Anonymous Coward | more than 10 years ago | (#7541690)

Who cares about speed? When will we see DVD-9 DVDs, so we can backup copies perfectly, isntead of having to resort to "shrinking" them to fit on a DVD-5? Is it even theoretically possible to burn multi-layer on a consumer device?

In about three months (4, Informative)

Anonymous Coward | more than 10 years ago | (#7541717)

Both the minus and the plus consortiums have announced such players, and have them in demo versions.

Philips intends to release to oem's its dual layer writer around about the same time it releases its 12X drive - which is sometime in febuary. Expect them on the shelves in March.

(The dual layer writer will only go at 2.4X at first though - and when you're burning a single disc and it takes two hours, you will care about speed.)

Re:speed is not a concern (5, Informative)

Anonymous Coward | more than 10 years ago | (#7541726)

Wow, doesn't anybody read DVD sites around here? Phillips has already demoed a 16X and in RPMs that's roughly equivalent to a 48X CDR, so it's not all that amazing.
And as for the dual layers, that's a known quantity as well. The 8.5 dual layer 8 speed drives are supposed to be hitting the shelves before March 04. As for the price on the dual layer media, well that's another issue. Personally, I'm watiting for it though. No hurry. When the media is good and cheap I'll be good and ready.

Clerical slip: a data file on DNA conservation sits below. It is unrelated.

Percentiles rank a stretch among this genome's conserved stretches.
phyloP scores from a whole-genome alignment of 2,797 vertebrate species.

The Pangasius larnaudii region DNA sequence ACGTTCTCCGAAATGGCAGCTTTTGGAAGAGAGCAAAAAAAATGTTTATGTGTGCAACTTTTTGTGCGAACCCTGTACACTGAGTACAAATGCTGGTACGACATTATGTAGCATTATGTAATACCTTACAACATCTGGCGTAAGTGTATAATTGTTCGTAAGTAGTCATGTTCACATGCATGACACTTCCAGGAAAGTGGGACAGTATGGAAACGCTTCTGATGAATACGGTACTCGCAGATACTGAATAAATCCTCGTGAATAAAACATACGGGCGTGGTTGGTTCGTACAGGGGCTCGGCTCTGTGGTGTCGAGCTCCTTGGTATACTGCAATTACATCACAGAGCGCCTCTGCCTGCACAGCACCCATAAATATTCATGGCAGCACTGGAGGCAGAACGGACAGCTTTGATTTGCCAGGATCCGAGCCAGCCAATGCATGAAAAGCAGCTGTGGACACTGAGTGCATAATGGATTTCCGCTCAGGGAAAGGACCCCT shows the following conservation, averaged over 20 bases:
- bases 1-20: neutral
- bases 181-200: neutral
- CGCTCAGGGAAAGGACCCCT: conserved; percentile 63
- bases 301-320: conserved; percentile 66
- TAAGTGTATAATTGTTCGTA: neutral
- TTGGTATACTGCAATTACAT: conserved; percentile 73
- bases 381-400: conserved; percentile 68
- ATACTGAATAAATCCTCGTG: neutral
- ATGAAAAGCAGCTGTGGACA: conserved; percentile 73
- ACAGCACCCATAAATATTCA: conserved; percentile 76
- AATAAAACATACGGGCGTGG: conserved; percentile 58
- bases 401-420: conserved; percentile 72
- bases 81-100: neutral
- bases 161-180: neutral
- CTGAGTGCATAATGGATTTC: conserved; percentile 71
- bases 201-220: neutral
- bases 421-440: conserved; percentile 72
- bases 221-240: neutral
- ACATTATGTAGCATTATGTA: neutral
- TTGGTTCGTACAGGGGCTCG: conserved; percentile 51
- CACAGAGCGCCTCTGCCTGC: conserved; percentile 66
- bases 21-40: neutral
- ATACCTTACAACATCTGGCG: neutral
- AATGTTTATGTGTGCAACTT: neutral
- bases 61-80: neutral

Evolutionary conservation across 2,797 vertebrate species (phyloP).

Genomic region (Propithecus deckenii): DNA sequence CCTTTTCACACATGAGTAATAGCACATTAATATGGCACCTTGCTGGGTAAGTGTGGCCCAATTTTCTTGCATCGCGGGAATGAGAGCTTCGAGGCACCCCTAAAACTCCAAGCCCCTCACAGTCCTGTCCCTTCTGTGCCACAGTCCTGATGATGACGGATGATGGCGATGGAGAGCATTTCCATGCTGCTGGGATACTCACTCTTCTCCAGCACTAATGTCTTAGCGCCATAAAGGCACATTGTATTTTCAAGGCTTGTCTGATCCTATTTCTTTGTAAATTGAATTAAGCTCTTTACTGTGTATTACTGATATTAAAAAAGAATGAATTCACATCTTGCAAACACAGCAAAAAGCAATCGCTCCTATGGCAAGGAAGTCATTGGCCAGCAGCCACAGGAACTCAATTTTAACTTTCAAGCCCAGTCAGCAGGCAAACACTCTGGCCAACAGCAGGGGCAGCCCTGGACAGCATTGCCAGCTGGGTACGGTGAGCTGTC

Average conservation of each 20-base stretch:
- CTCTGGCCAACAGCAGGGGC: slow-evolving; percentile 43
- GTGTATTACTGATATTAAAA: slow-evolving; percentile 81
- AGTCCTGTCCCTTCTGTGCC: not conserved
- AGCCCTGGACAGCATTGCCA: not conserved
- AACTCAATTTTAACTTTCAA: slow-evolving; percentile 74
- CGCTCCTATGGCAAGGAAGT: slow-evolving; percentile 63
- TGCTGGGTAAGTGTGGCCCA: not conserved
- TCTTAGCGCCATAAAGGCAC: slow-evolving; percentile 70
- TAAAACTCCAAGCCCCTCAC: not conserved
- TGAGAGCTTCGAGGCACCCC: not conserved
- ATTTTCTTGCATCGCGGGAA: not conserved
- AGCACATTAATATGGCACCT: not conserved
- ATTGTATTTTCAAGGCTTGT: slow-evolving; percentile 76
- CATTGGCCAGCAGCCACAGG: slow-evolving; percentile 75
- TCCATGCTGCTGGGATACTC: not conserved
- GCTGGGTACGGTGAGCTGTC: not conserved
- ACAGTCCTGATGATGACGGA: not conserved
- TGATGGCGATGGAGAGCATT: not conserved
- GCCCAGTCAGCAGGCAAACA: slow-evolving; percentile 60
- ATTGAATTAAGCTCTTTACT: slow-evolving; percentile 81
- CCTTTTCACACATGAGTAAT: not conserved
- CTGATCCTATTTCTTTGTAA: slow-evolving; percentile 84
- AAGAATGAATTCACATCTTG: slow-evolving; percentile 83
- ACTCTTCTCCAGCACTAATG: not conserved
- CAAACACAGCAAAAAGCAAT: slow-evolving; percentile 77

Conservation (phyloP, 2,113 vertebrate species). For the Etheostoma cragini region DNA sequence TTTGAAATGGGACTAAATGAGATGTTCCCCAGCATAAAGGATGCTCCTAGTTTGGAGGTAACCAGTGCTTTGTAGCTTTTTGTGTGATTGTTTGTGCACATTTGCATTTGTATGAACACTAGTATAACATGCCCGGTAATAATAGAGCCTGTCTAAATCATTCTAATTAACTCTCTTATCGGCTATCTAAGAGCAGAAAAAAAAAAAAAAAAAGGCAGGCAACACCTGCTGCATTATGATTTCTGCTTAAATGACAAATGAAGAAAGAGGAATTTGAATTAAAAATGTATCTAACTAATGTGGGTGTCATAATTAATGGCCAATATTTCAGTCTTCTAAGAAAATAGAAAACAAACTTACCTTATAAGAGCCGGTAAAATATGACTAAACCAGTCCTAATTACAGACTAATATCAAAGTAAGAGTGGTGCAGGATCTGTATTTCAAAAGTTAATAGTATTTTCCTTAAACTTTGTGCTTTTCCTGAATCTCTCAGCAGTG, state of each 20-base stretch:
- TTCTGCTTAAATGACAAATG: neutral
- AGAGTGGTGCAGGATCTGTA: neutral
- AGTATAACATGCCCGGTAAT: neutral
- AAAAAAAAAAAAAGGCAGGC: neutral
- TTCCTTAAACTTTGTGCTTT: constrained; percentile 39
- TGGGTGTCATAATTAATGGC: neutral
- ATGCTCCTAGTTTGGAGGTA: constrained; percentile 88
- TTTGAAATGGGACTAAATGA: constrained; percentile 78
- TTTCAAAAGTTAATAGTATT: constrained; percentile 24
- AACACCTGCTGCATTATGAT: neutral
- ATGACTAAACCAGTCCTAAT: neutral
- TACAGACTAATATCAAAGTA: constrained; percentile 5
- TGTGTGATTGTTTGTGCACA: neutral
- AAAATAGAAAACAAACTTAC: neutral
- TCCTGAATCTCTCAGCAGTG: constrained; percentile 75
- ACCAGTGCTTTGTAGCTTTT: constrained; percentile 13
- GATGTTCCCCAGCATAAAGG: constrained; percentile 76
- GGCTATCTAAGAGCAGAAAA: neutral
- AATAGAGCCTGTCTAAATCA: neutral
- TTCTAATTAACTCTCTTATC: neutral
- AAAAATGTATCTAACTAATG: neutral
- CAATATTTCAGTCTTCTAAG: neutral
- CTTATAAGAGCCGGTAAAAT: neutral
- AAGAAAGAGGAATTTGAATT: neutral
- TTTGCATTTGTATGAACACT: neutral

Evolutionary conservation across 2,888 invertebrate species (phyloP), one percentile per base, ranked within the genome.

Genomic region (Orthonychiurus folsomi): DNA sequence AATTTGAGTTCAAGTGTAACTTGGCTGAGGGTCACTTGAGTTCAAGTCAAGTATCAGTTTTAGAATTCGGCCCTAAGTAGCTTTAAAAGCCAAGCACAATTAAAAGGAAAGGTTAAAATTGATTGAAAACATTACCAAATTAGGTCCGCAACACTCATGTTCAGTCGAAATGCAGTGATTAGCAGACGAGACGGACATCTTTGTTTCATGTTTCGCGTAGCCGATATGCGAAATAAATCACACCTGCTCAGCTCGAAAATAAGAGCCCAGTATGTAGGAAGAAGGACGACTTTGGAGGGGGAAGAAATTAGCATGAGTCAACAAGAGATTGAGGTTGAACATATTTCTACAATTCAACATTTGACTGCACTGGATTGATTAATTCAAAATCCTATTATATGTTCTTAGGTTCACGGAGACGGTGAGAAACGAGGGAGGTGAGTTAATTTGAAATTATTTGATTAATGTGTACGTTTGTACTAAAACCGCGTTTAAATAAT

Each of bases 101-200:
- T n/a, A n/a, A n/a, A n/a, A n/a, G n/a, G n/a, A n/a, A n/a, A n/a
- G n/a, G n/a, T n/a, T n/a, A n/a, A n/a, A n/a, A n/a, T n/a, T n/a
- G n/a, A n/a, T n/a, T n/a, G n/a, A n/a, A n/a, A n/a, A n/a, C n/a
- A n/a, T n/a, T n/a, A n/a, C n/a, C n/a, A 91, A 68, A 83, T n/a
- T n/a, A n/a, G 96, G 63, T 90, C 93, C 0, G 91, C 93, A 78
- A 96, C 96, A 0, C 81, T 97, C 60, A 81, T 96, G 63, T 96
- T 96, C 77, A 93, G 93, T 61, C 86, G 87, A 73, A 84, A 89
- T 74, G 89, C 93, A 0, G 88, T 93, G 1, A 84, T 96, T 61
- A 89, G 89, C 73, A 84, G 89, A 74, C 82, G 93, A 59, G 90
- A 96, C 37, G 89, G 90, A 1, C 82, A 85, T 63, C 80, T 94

And BTW, DVD media production costs for 8X media are currently around US0.30 cents a disc. So, if you're paying fifty cents or more consider how much markup you're forking over.

Re:speed is not a concern (1)

wulfhound (614369) | more than 10 years ago | (#7541763)

Who cares about DVD-9? Blu-Ray (17GB+) burners are already shipping in Japan... admittedly they cost several thousand dollars apiece right now.

Advertising (4, Insightful)

Anonymous Coward | more than 10 years ago | (#7541693)

The present media won't stand it. I've yet to see a 4X writer, standalone or SuperDrive in a Mac, that will be 100% reliable at 4X. And if it's not the media, it's the writing technology.

This would be a major breakthrough if it works. IF. I'm skeptical.

Discs (2, Informative)

Anonymous Coward | more than 10 years ago | (#7541730)

You just need to by the right media.

We've (philips) gotten our drives to >99.9% reliability on all branded 4X media that we have been able to find. 8x media is a lot harder to find right now - you *can* burn at 8x on some 4x media (we used verbatim) but it is, as you say, less reliable.